Mass diffusion is a central process in many biological, chemical, and physical systems, and although the mathematics of diffusion has long been an important component of an undergraduate physics education, experimental measurements of diffusion are not very common in the undergraduate laboratory. We describe here an experiment that employs the interference of laser beams to allow measurement of molecular diffusion on micron length scales. The interference fringes of two intersecting “pump” beams within a dye solution create a sinusoidal distribution of long-lived molecular excited states. A third “probe” beam is incident at a wavelength at which the indices of refraction of the ground and excited states are different, so that the probe beam diffracts from the spatially periodic excited-state pattern. After the pump beams are switched off, the excited-state periodicity washes out as the system diffuses back to equilibrium, and the molecular diffusion constant is easily obtained from the rate constant of the exponential decay of the diffracted beam. It is also possible to measure the excited-state lifetime. The experiment provides hands-on insight into fluid dynamics, random walks, and coherent optics.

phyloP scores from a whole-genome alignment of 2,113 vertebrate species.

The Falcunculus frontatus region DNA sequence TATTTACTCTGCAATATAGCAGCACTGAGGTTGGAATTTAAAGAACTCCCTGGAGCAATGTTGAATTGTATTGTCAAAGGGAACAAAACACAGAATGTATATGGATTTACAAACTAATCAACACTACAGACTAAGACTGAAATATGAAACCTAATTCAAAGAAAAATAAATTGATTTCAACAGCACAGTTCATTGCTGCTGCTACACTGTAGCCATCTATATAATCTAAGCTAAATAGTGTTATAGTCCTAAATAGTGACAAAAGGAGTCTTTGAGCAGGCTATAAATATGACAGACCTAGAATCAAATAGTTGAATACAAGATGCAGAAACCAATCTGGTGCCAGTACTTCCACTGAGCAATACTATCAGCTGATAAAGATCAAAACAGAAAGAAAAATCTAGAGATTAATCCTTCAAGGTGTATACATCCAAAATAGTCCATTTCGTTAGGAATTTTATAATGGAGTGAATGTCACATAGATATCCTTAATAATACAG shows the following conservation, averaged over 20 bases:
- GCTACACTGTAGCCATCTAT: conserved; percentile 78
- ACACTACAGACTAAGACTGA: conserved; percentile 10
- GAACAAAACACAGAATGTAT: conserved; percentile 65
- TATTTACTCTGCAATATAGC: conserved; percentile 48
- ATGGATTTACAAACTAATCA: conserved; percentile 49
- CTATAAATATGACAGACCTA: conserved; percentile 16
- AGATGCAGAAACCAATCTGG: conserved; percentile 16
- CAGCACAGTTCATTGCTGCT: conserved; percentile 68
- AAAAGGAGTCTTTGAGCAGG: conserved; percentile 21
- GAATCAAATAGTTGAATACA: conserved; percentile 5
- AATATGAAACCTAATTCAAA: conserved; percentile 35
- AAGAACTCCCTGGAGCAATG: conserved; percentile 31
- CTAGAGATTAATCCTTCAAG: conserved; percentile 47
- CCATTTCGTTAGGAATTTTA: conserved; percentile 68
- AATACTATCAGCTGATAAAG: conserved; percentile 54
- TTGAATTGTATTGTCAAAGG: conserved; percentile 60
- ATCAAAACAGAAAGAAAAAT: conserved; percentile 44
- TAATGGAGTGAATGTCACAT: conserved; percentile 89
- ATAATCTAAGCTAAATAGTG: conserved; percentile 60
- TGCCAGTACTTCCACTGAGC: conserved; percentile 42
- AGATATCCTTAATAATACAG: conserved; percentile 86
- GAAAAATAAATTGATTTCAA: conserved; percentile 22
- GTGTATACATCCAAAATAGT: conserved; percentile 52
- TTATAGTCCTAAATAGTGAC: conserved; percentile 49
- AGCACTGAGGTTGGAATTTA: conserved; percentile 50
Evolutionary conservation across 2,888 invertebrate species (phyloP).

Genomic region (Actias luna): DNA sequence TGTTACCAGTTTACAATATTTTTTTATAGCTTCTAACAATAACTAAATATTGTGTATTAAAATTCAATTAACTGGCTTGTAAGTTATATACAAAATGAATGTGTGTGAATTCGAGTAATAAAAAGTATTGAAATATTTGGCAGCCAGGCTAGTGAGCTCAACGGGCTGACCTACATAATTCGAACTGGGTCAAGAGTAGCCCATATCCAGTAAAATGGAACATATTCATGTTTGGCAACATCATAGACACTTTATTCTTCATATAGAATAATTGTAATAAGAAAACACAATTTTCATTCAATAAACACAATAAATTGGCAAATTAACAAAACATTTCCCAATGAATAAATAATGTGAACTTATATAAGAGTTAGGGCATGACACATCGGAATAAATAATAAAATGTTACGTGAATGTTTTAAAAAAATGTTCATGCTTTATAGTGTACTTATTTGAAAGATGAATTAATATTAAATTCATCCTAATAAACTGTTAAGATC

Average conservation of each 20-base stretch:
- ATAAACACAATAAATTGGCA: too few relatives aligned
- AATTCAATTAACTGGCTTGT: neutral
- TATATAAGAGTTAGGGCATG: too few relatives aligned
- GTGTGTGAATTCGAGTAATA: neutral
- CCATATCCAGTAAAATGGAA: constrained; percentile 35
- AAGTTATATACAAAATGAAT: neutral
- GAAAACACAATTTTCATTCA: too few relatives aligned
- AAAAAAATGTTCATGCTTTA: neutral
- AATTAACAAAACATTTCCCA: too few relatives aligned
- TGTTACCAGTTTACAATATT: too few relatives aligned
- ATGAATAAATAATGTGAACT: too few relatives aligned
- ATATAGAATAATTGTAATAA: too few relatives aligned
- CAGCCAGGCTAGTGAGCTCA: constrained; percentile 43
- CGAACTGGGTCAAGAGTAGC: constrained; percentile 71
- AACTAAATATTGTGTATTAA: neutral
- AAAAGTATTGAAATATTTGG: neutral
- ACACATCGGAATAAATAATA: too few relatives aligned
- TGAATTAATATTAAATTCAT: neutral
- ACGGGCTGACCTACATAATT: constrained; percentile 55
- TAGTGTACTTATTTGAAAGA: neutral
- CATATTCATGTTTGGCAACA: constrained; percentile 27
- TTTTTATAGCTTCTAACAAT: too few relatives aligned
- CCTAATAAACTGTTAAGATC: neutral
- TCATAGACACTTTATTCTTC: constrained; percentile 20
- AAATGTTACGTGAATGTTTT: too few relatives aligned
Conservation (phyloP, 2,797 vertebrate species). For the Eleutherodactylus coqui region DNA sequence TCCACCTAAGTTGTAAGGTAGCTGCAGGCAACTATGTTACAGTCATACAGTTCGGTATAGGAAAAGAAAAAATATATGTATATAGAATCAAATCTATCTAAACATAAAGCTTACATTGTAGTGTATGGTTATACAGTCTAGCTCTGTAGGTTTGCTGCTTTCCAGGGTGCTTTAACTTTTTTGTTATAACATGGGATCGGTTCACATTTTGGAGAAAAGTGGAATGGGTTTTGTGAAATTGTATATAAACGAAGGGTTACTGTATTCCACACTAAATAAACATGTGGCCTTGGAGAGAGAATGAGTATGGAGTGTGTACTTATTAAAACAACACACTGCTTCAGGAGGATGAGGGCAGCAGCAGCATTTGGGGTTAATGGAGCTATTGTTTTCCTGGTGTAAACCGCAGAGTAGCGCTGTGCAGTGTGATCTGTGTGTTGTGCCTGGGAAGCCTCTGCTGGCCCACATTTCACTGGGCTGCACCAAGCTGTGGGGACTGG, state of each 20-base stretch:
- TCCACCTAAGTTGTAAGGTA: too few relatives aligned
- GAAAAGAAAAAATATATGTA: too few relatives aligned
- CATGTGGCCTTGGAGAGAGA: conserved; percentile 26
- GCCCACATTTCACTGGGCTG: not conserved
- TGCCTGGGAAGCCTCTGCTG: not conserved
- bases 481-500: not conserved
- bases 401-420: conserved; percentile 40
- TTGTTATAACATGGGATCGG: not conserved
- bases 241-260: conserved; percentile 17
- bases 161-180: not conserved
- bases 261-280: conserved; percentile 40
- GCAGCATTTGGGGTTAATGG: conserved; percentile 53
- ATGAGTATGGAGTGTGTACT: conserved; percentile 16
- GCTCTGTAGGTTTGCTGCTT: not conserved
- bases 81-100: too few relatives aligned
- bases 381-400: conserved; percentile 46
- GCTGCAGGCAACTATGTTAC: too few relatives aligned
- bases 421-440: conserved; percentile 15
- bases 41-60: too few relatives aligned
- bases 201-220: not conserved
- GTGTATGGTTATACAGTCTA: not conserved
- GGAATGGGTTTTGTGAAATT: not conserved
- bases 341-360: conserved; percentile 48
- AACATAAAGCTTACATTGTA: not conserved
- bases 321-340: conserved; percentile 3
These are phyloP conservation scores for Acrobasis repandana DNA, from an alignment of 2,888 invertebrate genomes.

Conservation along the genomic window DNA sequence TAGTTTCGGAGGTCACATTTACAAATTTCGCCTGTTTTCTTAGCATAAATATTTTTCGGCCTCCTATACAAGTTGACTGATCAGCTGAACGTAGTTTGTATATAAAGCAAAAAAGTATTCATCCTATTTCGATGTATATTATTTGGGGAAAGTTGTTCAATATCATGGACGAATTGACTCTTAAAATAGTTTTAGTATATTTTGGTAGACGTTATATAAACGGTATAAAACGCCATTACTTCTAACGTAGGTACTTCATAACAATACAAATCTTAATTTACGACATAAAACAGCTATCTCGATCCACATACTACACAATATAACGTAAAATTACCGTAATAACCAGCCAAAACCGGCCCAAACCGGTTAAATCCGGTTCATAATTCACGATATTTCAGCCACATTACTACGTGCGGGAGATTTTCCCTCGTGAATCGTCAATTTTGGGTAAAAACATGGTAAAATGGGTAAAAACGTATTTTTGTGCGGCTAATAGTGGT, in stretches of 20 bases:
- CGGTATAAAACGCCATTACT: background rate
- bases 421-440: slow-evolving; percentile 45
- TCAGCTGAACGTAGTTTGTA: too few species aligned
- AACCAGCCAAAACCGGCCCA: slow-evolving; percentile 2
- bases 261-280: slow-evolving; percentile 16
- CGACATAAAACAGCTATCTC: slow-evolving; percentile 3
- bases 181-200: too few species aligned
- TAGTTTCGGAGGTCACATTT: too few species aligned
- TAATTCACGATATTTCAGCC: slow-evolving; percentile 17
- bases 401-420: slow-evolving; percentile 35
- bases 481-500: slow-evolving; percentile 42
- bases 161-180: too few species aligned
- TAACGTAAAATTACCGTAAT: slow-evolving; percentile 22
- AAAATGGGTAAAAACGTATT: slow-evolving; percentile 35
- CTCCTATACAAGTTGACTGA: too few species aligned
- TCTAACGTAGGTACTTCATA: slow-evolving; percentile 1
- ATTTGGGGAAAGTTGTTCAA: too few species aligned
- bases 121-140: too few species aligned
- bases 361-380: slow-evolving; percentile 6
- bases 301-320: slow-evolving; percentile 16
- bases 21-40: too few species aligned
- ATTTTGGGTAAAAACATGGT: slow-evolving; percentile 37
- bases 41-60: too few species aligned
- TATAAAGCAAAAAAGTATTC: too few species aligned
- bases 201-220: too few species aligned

Spiegel, Daniel and Tuli, Santona, "Transient Diffraction Grating Measurements of Molecular Diffusion in the Undergraduate Laboratory" (2011). Physics and Astronomy Faculty Research. Paper 1.
The article appeared in (2011) American Journal of Physics, 79 (7), pp. 747-751.